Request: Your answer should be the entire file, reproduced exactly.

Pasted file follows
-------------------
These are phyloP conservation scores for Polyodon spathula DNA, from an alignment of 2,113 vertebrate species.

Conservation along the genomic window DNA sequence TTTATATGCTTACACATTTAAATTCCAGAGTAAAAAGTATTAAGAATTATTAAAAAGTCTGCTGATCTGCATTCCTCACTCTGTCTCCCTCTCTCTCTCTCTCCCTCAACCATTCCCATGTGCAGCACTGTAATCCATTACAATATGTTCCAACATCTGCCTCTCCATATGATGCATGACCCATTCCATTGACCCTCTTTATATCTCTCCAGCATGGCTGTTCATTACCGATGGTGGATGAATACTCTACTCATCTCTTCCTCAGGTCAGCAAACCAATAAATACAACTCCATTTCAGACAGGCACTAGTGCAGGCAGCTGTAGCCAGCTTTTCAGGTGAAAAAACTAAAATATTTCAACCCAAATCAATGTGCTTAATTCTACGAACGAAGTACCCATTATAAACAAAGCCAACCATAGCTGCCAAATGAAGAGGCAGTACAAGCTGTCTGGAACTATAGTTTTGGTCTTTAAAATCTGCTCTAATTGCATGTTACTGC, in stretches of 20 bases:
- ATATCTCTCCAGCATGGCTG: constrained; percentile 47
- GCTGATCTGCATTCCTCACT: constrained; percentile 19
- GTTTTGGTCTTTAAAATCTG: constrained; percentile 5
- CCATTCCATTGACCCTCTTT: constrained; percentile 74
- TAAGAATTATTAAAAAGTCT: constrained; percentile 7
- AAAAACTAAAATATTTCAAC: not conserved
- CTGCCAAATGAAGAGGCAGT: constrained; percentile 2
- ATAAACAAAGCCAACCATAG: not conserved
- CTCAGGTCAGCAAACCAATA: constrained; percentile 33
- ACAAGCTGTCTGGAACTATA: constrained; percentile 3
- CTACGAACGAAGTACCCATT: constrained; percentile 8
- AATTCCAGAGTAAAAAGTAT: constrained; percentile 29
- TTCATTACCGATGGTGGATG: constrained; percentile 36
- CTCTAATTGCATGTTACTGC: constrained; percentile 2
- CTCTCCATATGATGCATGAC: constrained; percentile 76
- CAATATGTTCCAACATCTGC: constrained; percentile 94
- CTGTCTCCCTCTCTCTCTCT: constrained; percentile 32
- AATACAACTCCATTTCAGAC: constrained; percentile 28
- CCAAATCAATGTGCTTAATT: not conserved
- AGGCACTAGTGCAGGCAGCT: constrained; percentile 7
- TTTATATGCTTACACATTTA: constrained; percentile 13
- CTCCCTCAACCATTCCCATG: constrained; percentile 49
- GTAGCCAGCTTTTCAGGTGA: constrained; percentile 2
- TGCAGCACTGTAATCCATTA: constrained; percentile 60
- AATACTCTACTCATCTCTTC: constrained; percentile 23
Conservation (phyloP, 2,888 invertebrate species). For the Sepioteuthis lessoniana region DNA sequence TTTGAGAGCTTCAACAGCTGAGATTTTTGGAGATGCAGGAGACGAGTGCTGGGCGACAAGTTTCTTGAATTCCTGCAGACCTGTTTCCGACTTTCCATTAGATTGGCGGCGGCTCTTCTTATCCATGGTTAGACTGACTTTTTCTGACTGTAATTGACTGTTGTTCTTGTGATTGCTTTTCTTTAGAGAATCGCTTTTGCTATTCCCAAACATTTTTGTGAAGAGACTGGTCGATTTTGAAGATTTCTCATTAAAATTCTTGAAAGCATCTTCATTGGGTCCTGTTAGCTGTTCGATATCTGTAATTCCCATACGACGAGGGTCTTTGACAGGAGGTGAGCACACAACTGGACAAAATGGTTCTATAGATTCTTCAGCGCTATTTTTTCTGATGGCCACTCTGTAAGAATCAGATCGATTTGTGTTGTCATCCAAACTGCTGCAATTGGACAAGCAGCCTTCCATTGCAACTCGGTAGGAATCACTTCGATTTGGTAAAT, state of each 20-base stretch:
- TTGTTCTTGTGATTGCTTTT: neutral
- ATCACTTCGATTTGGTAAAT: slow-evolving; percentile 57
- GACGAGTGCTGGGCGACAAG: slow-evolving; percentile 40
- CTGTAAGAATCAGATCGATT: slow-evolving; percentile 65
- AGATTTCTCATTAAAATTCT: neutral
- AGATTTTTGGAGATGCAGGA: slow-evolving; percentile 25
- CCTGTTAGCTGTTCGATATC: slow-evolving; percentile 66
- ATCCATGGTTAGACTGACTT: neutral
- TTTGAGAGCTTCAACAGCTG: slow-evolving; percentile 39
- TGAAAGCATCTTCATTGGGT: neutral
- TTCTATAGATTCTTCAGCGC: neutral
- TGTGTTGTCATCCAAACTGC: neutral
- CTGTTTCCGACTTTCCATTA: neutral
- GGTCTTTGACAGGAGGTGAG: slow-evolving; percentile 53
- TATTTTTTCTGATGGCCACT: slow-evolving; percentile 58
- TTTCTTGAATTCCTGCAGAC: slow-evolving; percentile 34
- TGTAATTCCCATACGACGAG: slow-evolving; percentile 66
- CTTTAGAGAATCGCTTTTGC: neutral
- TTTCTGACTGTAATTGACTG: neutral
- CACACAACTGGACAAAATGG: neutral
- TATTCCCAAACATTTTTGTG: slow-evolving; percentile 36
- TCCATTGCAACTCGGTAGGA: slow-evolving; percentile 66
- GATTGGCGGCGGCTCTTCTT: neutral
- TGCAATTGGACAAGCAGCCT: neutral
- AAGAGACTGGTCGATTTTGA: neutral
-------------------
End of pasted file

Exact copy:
These are phyloP conservation scores for Polyodon spathula DNA, from an alignment of 2,113 vertebrate species.

Conservation along the genomic window DNA sequence TTTATATGCTTACACATTTAAATTCCAGAGTAAAAAGTATTAAGAATTATTAAAAAGTCTGCTGATCTGCATTCCTCACTCTGTCTCCCTCTCTCTCTCTCTCCCTCAACCATTCCCATGTGCAGCACTGTAATCCATTACAATATGTTCCAACATCTGCCTCTCCATATGATGCATGACCCATTCCATTGACCCTCTTTATATCTCTCCAGCATGGCTGTTCATTACCGATGGTGGATGAATACTCTACTCATCTCTTCCTCAGGTCAGCAAACCAATAAATACAACTCCATTTCAGACAGGCACTAGTGCAGGCAGCTGTAGCCAGCTTTTCAGGTGAAAAAACTAAAATATTTCAACCCAAATCAATGTGCTTAATTCTACGAACGAAGTACCCATTATAAACAAAGCCAACCATAGCTGCCAAATGAAGAGGCAGTACAAGCTGTCTGGAACTATAGTTTTGGTCTTTAAAATCTGCTCTAATTGCATGTTACTGC, in stretches of 20 bases:
- ATATCTCTCCAGCATGGCTG: constrained; percentile 47
- GCTGATCTGCATTCCTCACT: constrained; percentile 19
- GTTTTGGTCTTTAAAATCTG: constrained; percentile 5
- CCATTCCATTGACCCTCTTT: constrained; percentile 74
- TAAGAATTATTAAAAAGTCT: constrained; percentile 7
- AAAAACTAAAATATTTCAAC: not conserved
- CTGCCAAATGAAGAGGCAGT: constrained; percentile 2
- ATAAACAAAGCCAACCATAG: not conserved
- CTCAGGTCAGCAAACCAATA: constrained; percentile 33
- ACAAGCTGTCTGGAACTATA: constrained; percentile 3
- CTACGAACGAAGTACCCATT: constrained; percentile 8
- AATTCCAGAGTAAAAAGTAT: constrained; percentile 29
- TTCATTACCGATGGTGGATG: constrained; percentile 36
- CTCTAATTGCATGTTACTGC: constrained; percentile 2
- CTCTCCATATGATGCATGAC: constrained; percentile 76
- CAATATGTTCCAACATCTGC: constrained; percentile 94
- CTGTCTCCCTCTCTCTCTCT: constrained; percentile 32
- AATACAACTCCATTTCAGAC: constrained; percentile 28
- CCAAATCAATGTGCTTAATT: not conserved
- AGGCACTAGTGCAGGCAGCT: constrained; percentile 7
- TTTATATGCTTACACATTTA: constrained; percentile 13
- CTCCCTCAACCATTCCCATG: constrained; percentile 49
- GTAGCCAGCTTTTCAGGTGA: constrained; percentile 2
- TGCAGCACTGTAATCCATTA: constrained; percentile 60
- AATACTCTACTCATCTCTTC: constrained; percentile 23
Conservation (phyloP, 2,888 invertebrate species). For the Sepioteuthis lessoniana region DNA sequence TTTGAGAGCTTCAACAGCTGAGATTTTTGGAGATGCAGGAGACGAGTGCTGGGCGACAAGTTTCTTGAATTCCTGCAGACCTGTTTCCGACTTTCCATTAGATTGGCGGCGGCTCTTCTTATCCATGGTTAGACTGACTTTTTCTGACTGTAATTGACTGTTGTTCTTGTGATTGCTTTTCTTTAGAGAATCGCTTTTGCTATTCCCAAACATTTTTGTGAAGAGACTGGTCGATTTTGAAGATTTCTCATTAAAATTCTTGAAAGCATCTTCATTGGGTCCTGTTAGCTGTTCGATATCTGTAATTCCCATACGACGAGGGTCTTTGACAGGAGGTGAGCACACAACTGGACAAAATGGTTCTATAGATTCTTCAGCGCTATTTTTTCTGATGGCCACTCTGTAAGAATCAGATCGATTTGTGTTGTCATCCAAACTGCTGCAATTGGACAAGCAGCCTTCCATTGCAACTCGGTAGGAATCACTTCGATTTGGTAAAT, state of each 20-base stretch:
- TTGTTCTTGTGATTGCTTTT: neutral
- ATCACTTCGATTTGGTAAAT: slow-evolving; percentile 57
- GACGAGTGCTGGGCGACAAG: slow-evolving; percentile 40
- CTGTAAGAATCAGATCGATT: slow-evolving; percentile 65
- AGATTTCTCATTAAAATTCT: neutral
- AGATTTTTGGAGATGCAGGA: slow-evolving; percentile 25
- CCTGTTAGCTGTTCGATATC: slow-evolving; percentile 66
- ATCCATGGTTAGACTGACTT: neutral
- TTTGAGAGCTTCAACAGCTG: slow-evolving; percentile 39
- TGAAAGCATCTTCATTGGGT: neutral
- TTCTATAGATTCTTCAGCGC: neutral
- TGTGTTGTCATCCAAACTGC: neutral
- CTGTTTCCGACTTTCCATTA: neutral
- GGTCTTTGACAGGAGGTGAG: slow-evolving; percentile 53
- TATTTTTTCTGATGGCCACT: slow-evolving; percentile 58
- TTTCTTGAATTCCTGCAGAC: slow-evolving; percentile 34
- TGTAATTCCCATACGACGAG: slow-evolving; percentile 66
- CTTTAGAGAATCGCTTTTGC: neutral
- TTTCTGACTGTAATTGACTG: neutral
- CACACAACTGGACAAAATGG: neutral
- TATTCCCAAACATTTTTGTG: slow-evolving; percentile 36
- TCCATTGCAACTCGGTAGGA: slow-evolving; percentile 66
- GATTGGCGGCGGCTCTTCTT: neutral
- TGCAATTGGACAAGCAGCCT: neutral
- AAGAGACTGGTCGATTTTGA: neutral